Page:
Once the countdown timer starts the ‘don’t walk’ light also illuminates.  Unless you are already in the crosswalk it is a chargeable offence to step off the curb and begin crossing the road, regardless of whether there are any vehicles in sight or not.

Improving crosswalk and pedestrian visibility

Learning point:

DSC_0157A study by the US Transportation Research Board presents data that indicates high-visibility fluorescent yellow-green crossing signs were on average 17% effective in terms of driver yielding behaviour.  In comparison the effectivess of other measures was:

  • 47% for overhead flashing amber beacons, with a button required to be pushed
  • 65% for pedestrian crossing flags, and
  • 97% for HAWK signal beacons (a yellow to red system used in Tucson, Arizona, Quebec City, Quebec and no doubt other locations)

Tools to improve crosswalk safety

Learning point:

There are many opportunities for provincial, state and municipal governments to improve crosswalk safety.  Please check out the Improving Safety page for more information on the many options government, transportation/traffic departments and police forces should consider for improving crosswalk safety.


Motor Vehicle Act (MVA) Crosswalk Safety References


Q 1 –  definition of a crosswalk

Section 2(h) defines a “Crosswalk”:

“… that portion of a roadway ordinarily included within the prolongation or connection of curb lines and property lines at intersections, or any other portion of a roadway, or any other portion of a roadway clearly indicated for pedestrian crossing by lines or other markings on the surface”

Q 2 – stopping or parking near a crosswalk

Section 143(1)(b)

 “It shall be an offence for a driver of a vehicle to stop, stand or park a vehicle, whether attended or unattended, except when necessary to avoid conflict with other traffic or in compliance with the directions of a peace officer or traffic control signal or sign … on or within 5 metres of a crosswalk”

Q 3 – minimum distance to hitch a horse from a crosswalk

Section 167(4)

“No person shall at any time fasten any horse or horses in such a manner that the tie rope, reins or lines shall be an obstruction to the free use of any sidewalk or crosswalk.”

Q 4 – driver requirements to yield

Section 125(1)

“Where pedestrian movements are not controlled by traffic signals, (a)  the driver of a vehicle shall yield the right of way to a pedestrian lawfully within a crosswalk or stopped facing a crosswalk”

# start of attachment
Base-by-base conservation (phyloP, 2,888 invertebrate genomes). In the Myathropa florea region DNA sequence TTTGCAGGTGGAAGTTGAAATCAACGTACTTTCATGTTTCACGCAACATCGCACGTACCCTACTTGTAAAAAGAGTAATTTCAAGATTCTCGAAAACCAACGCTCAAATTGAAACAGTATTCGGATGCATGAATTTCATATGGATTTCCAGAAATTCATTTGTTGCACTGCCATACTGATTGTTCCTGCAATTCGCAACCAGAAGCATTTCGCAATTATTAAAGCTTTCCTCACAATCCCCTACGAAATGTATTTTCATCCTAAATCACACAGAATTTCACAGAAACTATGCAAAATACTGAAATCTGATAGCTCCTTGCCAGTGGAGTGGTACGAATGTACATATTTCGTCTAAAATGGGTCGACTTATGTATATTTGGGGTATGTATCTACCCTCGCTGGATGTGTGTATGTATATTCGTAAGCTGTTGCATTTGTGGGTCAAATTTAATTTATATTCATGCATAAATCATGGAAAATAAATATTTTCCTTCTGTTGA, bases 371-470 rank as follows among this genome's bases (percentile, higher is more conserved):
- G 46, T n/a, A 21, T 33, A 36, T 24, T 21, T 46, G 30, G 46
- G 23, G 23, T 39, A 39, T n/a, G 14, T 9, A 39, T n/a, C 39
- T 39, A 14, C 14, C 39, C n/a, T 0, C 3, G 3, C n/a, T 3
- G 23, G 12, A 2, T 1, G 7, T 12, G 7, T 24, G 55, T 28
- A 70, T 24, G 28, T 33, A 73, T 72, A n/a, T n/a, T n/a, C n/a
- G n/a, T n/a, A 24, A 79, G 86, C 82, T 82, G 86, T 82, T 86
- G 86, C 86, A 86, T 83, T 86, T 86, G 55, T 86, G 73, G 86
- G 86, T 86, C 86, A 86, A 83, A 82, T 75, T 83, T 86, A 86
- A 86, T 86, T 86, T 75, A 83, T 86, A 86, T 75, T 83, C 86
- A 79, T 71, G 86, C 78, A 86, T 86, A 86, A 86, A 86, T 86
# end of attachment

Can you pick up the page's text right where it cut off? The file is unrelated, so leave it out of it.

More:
Q 5 – overhead amber lights

Section 125(4)

“Where a pedestrian is crossing a roadway at a crosswalk that has a pedestrian-activated beacon, the pedestrian shall not leave a curb or other place of safety unless the pedestrian-activated beacon has been activated.”

Q 6 – jaywalking

Section 125(5)

“a pedestrian crossing a roadway at any point other than within a crosswalk shall yield the right of way to vehicles upon the roadway”

Q 7 – crossing guard

Section 125A(3)

“When a stop sign is displayed as required by subsection (2) the driver of any vehicle approaching the crosswalk shall stop no closer than five metres from the crosswalk.”

 Q 8 – roller skates, skate boards and bicycles

Section 172(1)

“… it shall be an offence for a person upon roller skates or a skate board to go on a roadway except while crossing on a crosswalk …”

Section 171(5)

“A cyclist on a highway shall ride in the same direction as the flow of traffic”

Q 9 – which side of the crosswalk to walk on

Section 127(1)

“Pedestrians shall move whenever practicable upon the right half of crosswalks”

Q 10 – divided highway

Section 125(1)(b)

“Where the traffic on a highway is divided into separate roadways by a median, the driver of a vehicle shall yield the right of way to a pedestrian lawfully within a crosswalk or stopped facing the crosswalk on the roadway on which the vehicle is travelling.”

There is one very important EXCEPTION that being when a school bus is flashing itsh red lights

Section 103(3)

“Notwithstanding any other provision of this Act, the driver of a vehicle shall stop the vehicle before passing a school bus that is exhibiting flashing red lights and is stopped on or near a highway and shall remain stopped until the school bus proceeds.”

Q 11 – walking or running into traffic

Section 125(3)

“A pedestrian shall not leave a curb or other place of safety and walk or run into the path of a vehicle that is so closely approaching that it is impractical for the driver of the vehicle to stop.”

Q 12 – countdown timers

Section 92(2)(i)

“don’t walk” light – pedestrian traffic facing the signal, either flashing or solid, shall not start to cross the roadway in the direction of the signal;



… be Cautious … be Seen … be Safe